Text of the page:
Property guardians need protection too

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Row of housing illustrating story about property guardians

Property guardians can prevent empty buildings deteriorating, attracting squatters and vandals and becoming a blight on the area. But it’s time to they got respect in return – the industry must introduce best practice, says Simon Finneran of Ad Hoc Property Management

Over the last two decades, house prices in the UK have risen to such an extent that people increasingly cannot afford the deposits required just to get their foot in the door. Last year, the average detached house in England and Wales (excluding London) cost over £300,000, a rise of 7.3 per cent in just 12 months. Even if you lower your requirements, you are still looking at around £142,000, or more, for a terraced house no matter where in the country you are.

What does this mean? Clearly it is a dilemma for the government, who not only have to find a way to make housing affordable, but also find more houses to cater for an ever-increasing population. It is also a big issue for those not on the property ladder.

But alongside this we have a rise in the empty property market, a sector that works with owners to bring vacant properties back to life. Whether these are ex-care homes, schools, churches, flats, police stations, government buildings or even mansions, all have the potential to be habitable.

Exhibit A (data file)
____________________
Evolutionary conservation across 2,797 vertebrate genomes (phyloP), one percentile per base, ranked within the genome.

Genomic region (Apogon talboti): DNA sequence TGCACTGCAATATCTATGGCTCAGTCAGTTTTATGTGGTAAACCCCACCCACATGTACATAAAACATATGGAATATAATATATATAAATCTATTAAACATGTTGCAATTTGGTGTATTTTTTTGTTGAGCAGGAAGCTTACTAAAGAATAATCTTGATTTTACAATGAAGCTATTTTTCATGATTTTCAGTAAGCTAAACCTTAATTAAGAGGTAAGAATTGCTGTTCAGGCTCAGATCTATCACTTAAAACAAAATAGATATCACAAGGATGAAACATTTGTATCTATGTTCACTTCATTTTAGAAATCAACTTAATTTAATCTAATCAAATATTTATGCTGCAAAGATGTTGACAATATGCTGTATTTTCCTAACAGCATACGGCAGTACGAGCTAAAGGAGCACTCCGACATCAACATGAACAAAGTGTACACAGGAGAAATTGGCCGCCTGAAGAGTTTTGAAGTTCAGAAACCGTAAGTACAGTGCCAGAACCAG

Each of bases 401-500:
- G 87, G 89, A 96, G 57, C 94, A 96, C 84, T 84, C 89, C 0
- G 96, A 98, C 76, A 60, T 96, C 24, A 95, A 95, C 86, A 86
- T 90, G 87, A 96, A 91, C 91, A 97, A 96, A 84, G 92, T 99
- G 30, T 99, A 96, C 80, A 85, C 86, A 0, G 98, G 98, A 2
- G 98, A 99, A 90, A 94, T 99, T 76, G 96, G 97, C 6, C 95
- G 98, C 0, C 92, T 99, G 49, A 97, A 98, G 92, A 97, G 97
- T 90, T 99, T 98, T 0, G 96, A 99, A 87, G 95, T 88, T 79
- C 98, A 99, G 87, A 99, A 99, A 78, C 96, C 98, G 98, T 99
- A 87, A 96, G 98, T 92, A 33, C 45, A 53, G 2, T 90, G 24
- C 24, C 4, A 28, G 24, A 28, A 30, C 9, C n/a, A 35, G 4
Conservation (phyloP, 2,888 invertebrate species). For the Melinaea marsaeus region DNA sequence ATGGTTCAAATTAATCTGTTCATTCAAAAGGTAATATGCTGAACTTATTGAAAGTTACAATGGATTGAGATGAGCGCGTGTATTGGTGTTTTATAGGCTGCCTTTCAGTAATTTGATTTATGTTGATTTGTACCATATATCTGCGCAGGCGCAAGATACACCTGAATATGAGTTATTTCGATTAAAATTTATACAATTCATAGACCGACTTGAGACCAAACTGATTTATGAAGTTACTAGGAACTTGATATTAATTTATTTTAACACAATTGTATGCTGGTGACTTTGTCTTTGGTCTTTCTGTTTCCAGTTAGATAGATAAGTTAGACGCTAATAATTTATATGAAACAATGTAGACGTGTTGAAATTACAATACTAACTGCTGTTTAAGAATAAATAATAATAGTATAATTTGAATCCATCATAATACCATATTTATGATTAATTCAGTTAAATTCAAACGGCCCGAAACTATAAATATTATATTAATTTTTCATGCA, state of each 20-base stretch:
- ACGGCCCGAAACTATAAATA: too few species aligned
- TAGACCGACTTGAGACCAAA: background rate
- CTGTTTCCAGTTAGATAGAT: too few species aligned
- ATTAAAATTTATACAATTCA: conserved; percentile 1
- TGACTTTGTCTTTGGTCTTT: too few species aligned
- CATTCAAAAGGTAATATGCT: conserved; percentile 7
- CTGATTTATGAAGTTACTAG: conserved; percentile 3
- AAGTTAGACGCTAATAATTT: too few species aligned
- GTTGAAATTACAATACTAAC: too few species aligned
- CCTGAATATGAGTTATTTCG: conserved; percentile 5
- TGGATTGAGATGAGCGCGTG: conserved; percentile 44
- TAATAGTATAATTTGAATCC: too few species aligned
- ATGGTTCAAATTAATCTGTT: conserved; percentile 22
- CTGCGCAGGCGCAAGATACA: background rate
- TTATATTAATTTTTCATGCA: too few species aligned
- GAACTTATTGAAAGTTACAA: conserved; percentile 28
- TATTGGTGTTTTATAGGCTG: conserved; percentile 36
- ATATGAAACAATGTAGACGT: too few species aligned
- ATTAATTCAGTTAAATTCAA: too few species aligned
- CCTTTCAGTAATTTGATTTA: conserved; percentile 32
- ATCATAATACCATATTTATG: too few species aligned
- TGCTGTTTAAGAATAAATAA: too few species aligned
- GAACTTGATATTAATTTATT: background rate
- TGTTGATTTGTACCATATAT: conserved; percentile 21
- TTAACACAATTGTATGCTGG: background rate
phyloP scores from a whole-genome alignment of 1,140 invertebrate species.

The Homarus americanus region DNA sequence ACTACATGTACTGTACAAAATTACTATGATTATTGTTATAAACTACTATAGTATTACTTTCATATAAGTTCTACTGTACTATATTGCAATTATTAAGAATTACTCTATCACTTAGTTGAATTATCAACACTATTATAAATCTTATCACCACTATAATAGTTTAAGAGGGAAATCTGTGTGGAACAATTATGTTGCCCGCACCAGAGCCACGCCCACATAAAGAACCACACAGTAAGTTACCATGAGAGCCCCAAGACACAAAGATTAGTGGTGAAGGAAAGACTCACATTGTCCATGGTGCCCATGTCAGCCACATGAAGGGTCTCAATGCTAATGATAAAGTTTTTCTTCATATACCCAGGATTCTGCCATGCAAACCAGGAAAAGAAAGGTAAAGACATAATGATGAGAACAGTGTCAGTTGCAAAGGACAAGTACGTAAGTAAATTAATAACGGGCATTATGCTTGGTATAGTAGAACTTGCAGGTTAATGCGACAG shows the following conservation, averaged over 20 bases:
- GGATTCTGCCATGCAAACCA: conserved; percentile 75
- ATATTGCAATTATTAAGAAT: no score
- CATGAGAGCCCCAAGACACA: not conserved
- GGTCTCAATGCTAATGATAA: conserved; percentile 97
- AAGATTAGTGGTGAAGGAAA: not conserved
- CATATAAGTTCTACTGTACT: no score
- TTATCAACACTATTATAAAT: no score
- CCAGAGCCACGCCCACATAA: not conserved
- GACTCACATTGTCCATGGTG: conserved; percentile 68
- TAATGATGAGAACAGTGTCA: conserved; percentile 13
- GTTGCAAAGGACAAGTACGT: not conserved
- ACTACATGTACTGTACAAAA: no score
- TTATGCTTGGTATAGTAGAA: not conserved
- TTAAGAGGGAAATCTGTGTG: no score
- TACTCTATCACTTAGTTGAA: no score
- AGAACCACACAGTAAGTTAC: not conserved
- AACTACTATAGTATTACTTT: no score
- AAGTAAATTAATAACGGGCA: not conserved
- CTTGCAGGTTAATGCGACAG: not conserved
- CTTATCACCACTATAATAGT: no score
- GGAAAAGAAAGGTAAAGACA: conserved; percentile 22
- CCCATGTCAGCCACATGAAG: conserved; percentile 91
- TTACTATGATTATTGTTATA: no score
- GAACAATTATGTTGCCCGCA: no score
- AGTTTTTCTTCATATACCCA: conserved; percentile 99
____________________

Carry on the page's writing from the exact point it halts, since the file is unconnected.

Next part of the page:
Across the UK, there are over 600,000 empty properties that have no purpose in life, at least until their owners decide what to do with them. This can take anywhere from a few months to several years.

Having people live in them prevents them becoming derelict, squatted and vandalised, as well as providing a low-cost place for people to live while saving up for a mortgage.

Dubbed the guardianship model, this innovative use of empty properties provides individuals with cost-effective and flexible accommodation. If problems arise, the guardian reports them, and organisations such as ours resolve them promptly. From the owner’s perspective, property guardians provide peace of mind that the property is being looked after and kept secure.

Preventing the building standing empty also improves local communities, as well as producing a positive impact on the premises, gardens and external elements that would otherwise be an invitation to vandals and squatters.

Guarding the property guardians

The market for empty properties has grown considerably over the last five years, attracting a range of players, including us, all doing our bit to alleviate the housing crisis. However, as with any growing sector, we are now at the point where standards of best practice are needed to stop the cowboy operators giving us all a bad name.

We have all seen the stories about people living in horrible conditions; we need to stop this from happening and raise standards across the sector.

This is why we have launched our “Respect for Guardians Charter” as the first part of a wider campaign. We want to ensure best practice is adhered to at all times, be it through improved standard of properties, better communication or seeing that guardians have what they need. Our aim is for all organisations to get on board and agree to these changes.

By taking the lead, we will create a more sustainable and credible industry, one that will continue its strong growth in a more structured and regulated way.

To find out more about the charter and what it stands for, please click here.

About author

Simon Finneran

Simon Finneran

Simon Finneran is the managing director of Ad Hoc Property Management, adhocproperty.co.uk

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